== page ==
> Three ordinary women are about to take one extraordinary step.
Twenty-two-year-old Skeeter has just returned home after graduating from Ole Miss. She may have a degree, but it is 1962, Mississippi, and her mother will not be happy till Skeeter has a ring on her finger. Skeeter would normally find solace with her beloved maid Constantine, the woman who raised her, but Constantine has disappeared and no one will tell Skeeter where she has gone.
Aibileen is a black maid, a wise, regal woman raising her seventeenth white child. Something has shifted inside her after the loss of her own son, who died while his bosses looked the other way. She is devoted to the little girl she looks after, though she knows both their hearts may be broken.
Minny, Aibileen’s best friend, is short, fat, and perhaps the sassiest woman in Mississippi. She can cook like nobody’s business, but she can’t mind her tongue, so she’s lost yet another job. Minny finally finds a position working for someone too new to town to know her reputation. But her new boss has secrets of her own.
Seemingly as different from one another as can be, these women will nonetheless come together for a clandestine project that will put them all at risk. And why? Because they are suffocating within the lines that define their town and their times. And sometimes lines are made to be crossed.
In pitch-perfect voices, Kathryn Stockett creates three extraordinary women whose determination to start a movement of their own forever changes a town, and the way women–mothers, daughters, caregivers, friends–view one another. A deeply moving novel filled with poignancy, humor, and hope, The Help is a timeless and universal story about the lines we abide by, and the ones we don’t.
Reserving a book at the library just because numerous book blogs rave about it is usually- for me- a recipe for disaster. The book gets set up in my head to be a fantastic life altering tome. reading it is usually deflating and disappointing.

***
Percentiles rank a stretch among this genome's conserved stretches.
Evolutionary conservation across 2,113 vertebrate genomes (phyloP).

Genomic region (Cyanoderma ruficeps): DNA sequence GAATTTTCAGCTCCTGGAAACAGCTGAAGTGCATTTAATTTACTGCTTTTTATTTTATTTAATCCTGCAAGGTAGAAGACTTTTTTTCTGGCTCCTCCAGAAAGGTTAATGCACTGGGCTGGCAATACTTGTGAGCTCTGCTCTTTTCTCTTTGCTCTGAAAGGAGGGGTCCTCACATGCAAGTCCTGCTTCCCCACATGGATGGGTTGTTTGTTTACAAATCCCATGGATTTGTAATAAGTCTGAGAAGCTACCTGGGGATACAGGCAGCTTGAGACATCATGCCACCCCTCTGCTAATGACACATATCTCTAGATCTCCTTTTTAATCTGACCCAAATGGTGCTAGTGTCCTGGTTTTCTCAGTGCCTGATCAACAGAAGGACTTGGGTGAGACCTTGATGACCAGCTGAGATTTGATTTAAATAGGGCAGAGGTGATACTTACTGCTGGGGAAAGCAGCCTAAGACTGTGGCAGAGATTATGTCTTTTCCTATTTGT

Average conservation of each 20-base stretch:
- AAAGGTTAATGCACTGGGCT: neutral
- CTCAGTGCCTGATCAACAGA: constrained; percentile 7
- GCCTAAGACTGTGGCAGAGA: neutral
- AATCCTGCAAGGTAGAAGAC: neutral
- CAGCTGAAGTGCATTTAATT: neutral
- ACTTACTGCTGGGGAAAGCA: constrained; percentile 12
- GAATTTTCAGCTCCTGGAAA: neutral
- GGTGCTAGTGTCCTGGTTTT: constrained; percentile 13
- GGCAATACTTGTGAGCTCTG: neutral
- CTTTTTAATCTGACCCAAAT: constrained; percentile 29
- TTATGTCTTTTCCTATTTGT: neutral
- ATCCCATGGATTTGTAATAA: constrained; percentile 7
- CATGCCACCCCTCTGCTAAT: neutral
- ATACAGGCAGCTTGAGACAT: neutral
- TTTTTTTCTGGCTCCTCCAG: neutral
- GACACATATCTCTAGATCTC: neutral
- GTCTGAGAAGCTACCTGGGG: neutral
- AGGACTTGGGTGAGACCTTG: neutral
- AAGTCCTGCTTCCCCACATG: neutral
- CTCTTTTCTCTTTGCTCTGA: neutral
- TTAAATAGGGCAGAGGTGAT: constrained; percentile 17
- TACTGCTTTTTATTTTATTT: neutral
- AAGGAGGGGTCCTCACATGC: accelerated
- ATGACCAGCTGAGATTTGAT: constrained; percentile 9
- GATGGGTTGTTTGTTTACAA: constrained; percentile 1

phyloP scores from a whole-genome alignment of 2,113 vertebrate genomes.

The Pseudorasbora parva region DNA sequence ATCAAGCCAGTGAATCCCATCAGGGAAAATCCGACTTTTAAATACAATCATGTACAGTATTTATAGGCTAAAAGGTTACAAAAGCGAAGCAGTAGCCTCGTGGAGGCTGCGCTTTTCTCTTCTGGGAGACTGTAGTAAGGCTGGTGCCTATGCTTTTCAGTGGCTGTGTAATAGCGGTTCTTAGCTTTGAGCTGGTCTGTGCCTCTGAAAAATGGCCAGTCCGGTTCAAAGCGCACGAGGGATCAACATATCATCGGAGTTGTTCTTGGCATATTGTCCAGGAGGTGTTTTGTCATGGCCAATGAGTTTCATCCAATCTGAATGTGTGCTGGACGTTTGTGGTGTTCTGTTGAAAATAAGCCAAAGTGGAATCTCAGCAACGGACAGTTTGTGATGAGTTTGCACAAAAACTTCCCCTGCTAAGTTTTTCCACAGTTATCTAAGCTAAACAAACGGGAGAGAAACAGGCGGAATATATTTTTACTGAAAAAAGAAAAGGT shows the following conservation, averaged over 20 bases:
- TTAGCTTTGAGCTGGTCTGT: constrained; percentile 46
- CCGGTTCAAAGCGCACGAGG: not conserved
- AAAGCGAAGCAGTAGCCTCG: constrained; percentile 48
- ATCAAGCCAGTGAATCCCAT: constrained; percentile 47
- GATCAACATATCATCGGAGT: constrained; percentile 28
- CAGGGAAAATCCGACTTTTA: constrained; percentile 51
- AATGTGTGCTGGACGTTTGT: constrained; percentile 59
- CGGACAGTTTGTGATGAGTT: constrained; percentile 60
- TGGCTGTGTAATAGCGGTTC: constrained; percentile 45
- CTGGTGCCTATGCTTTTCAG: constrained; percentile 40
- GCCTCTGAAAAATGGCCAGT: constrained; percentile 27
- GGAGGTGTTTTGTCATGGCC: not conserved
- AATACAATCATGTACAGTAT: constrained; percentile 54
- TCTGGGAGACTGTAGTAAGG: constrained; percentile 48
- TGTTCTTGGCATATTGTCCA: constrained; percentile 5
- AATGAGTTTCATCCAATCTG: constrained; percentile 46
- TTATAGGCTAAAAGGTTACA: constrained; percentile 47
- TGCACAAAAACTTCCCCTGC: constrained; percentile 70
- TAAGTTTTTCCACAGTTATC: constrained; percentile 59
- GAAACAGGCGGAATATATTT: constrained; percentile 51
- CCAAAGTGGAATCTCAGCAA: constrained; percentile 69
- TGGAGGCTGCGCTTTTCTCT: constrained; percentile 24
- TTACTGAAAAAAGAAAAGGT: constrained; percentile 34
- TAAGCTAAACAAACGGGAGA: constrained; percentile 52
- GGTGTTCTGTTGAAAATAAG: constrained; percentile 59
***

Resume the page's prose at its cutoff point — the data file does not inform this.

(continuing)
While I wouldn’t say The Help was disappointing, I would say it was not near what I hoped it would be, although I do think it would make an excellent choice for book clubs.
Prejudices. The Help is full of them. Set in the south in the 1960’s, slavery is no longer permitted. But similar to slaves, the black servants and housekeepers of the well-to-do housewives who employ them are treated just as bleakly.
I was really naive to believe that in the 6o’s- the decade of peace and love- the attitudes towards blacks were better then this. I knew blacks were still segregated to a certain extent but the ignorance and small mindedness of the families featured in this story was unbelievable.
Bathrooms being built in garages or outside for the help so diseases wouldn’t be caught from them sickened me. These were the housekeepers who cleaned their homes and raised their children and yet were considered unclean themselves. How degrading it must have felt for them to be viewed as no better than animals.
And the prejudices didn’t stop there. Minnie’s white boss deals with prejudices of her own, being misjudged because of where she lived or what she wears.
Skeeter decided to take on prejudices by writing a book about it and opening the eyes of the town in which she lives.
The Help was an eye-opener for me, and for that it deserves a higher rating in my book then I would normally have given it. I didn’t love-love it, but it was an excellent story and one worth my time as well as yours. 3/5 Stars